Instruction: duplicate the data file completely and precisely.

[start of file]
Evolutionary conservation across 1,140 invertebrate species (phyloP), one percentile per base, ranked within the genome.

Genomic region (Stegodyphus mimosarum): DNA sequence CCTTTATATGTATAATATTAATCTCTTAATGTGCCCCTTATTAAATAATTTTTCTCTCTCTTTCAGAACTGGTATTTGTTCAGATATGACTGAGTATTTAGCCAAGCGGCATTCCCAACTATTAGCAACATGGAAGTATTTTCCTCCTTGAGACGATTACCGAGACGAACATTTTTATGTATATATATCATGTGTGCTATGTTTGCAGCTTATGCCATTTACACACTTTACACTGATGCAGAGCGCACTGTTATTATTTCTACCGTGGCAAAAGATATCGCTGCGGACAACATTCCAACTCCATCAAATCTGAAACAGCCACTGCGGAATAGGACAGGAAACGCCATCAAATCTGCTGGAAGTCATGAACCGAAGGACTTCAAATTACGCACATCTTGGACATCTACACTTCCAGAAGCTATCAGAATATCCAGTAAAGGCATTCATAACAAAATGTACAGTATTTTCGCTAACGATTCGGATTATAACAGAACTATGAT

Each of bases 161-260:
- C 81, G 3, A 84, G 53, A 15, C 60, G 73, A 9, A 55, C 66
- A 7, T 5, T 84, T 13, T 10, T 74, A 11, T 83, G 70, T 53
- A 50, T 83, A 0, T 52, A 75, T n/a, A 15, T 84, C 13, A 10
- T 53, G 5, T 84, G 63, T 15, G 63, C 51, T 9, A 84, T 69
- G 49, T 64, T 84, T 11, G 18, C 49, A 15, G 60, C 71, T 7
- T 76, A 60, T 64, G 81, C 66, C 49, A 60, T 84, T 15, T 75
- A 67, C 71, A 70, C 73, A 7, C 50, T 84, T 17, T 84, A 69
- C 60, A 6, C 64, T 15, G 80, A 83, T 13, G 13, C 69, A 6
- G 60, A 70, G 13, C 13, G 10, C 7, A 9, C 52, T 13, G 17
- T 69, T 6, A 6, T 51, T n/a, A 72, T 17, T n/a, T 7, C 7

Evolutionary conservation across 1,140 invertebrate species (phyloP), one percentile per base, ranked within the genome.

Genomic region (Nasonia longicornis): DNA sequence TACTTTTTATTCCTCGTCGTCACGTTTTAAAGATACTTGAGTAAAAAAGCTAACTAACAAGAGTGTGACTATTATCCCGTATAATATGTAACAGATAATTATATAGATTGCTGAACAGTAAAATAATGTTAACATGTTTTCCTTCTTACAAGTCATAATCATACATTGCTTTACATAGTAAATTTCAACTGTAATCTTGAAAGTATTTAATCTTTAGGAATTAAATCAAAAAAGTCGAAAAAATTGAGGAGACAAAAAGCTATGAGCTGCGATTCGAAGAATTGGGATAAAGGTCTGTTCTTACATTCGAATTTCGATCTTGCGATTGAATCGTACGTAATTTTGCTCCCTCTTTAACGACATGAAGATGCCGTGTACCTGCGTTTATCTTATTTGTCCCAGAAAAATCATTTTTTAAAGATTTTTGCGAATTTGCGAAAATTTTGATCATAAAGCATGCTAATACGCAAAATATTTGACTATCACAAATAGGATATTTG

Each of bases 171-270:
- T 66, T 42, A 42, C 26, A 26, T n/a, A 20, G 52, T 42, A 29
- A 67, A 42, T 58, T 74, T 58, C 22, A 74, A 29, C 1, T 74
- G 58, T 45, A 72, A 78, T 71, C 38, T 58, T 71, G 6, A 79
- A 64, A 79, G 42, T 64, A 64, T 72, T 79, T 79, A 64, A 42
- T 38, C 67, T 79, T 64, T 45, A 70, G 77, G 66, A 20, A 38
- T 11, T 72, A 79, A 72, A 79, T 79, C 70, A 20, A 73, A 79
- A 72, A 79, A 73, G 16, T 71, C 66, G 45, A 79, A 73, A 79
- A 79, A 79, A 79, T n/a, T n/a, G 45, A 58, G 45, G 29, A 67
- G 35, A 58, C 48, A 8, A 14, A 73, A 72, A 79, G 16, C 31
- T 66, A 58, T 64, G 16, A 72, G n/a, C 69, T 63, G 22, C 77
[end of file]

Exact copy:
Evolutionary conservation across 1,140 invertebrate species (phyloP), one percentile per base, ranked within the genome.

Genomic region (Stegodyphus mimosarum): DNA sequence CCTTTATATGTATAATATTAATCTCTTAATGTGCCCCTTATTAAATAATTTTTCTCTCTCTTTCAGAACTGGTATTTGTTCAGATATGACTGAGTATTTAGCCAAGCGGCATTCCCAACTATTAGCAACATGGAAGTATTTTCCTCCTTGAGACGATTACCGAGACGAACATTTTTATGTATATATATCATGTGTGCTATGTTTGCAGCTTATGCCATTTACACACTTTACACTGATGCAGAGCGCACTGTTATTATTTCTACCGTGGCAAAAGATATCGCTGCGGACAACATTCCAACTCCATCAAATCTGAAACAGCCACTGCGGAATAGGACAGGAAACGCCATCAAATCTGCTGGAAGTCATGAACCGAAGGACTTCAAATTACGCACATCTTGGACATCTACACTTCCAGAAGCTATCAGAATATCCAGTAAAGGCATTCATAACAAAATGTACAGTATTTTCGCTAACGATTCGGATTATAACAGAACTATGAT

Each of bases 161-260:
- C 81, G 3, A 84, G 53, A 15, C 60, G 73, A 9, A 55, C 66
- A 7, T 5, T 84, T 13, T 10, T 74, A 11, T 83, G 70, T 53
- A 50, T 83, A 0, T 52, A 75, T n/a, A 15, T 84, C 13, A 10
- T 53, G 5, T 84, G 63, T 15, G 63, C 51, T 9, A 84, T 69
- G 49, T 64, T 84, T 11, G 18, C 49, A 15, G 60, C 71, T 7
- T 76, A 60, T 64, G 81, C 66, C 49, A 60, T 84, T 15, T 75
- A 67, C 71, A 70, C 73, A 7, C 50, T 84, T 17, T 84, A 69
- C 60, A 6, C 64, T 15, G 80, A 83, T 13, G 13, C 69, A 6
- G 60, A 70, G 13, C 13, G 10, C 7, A 9, C 52, T 13, G 17
- T 69, T 6, A 6, T 51, T n/a, A 72, T 17, T n/a, T 7, C 7

Evolutionary conservation across 1,140 invertebrate species (phyloP), one percentile per base, ranked within the genome.

Genomic region (Nasonia longicornis): DNA sequence TACTTTTTATTCCTCGTCGTCACGTTTTAAAGATACTTGAGTAAAAAAGCTAACTAACAAGAGTGTGACTATTATCCCGTATAATATGTAACAGATAATTATATAGATTGCTGAACAGTAAAATAATGTTAACATGTTTTCCTTCTTACAAGTCATAATCATACATTGCTTTACATAGTAAATTTCAACTGTAATCTTGAAAGTATTTAATCTTTAGGAATTAAATCAAAAAAGTCGAAAAAATTGAGGAGACAAAAAGCTATGAGCTGCGATTCGAAGAATTGGGATAAAGGTCTGTTCTTACATTCGAATTTCGATCTTGCGATTGAATCGTACGTAATTTTGCTCCCTCTTTAACGACATGAAGATGCCGTGTACCTGCGTTTATCTTATTTGTCCCAGAAAAATCATTTTTTAAAGATTTTTGCGAATTTGCGAAAATTTTGATCATAAAGCATGCTAATACGCAAAATATTTGACTATCACAAATAGGATATTTG

Each of bases 171-270:
- T 66, T 42, A 42, C 26, A 26, T n/a, A 20, G 52, T 42, A 29
- A 67, A 42, T 58, T 74, T 58, C 22, A 74, A 29, C 1, T 74
- G 58, T 45, A 72, A 78, T 71, C 38, T 58, T 71, G 6, A 79
- A 64, A 79, G 42, T 64, A 64, T 72, T 79, T 79, A 64, A 42
- T 38, C 67, T 79, T 64, T 45, A 70, G 77, G 66, A 20, A 38
- T 11, T 72, A 79, A 72, A 79, T 79, C 70, A 20, A 73, A 79
- A 72, A 79, A 73, G 16, T 71, C 66, G 45, A 79, A 73, A 79
- A 79, A 79, A 79, T n/a, T n/a, G 45, A 58, G 45, G 29, A 67
- G 35, A 58, C 48, A 8, A 14, A 73, A 72, A 79, G 16, C 31
- T 66, A 58, T 64, G 16, A 72, G n/a, C 69, T 63, G 22, C 77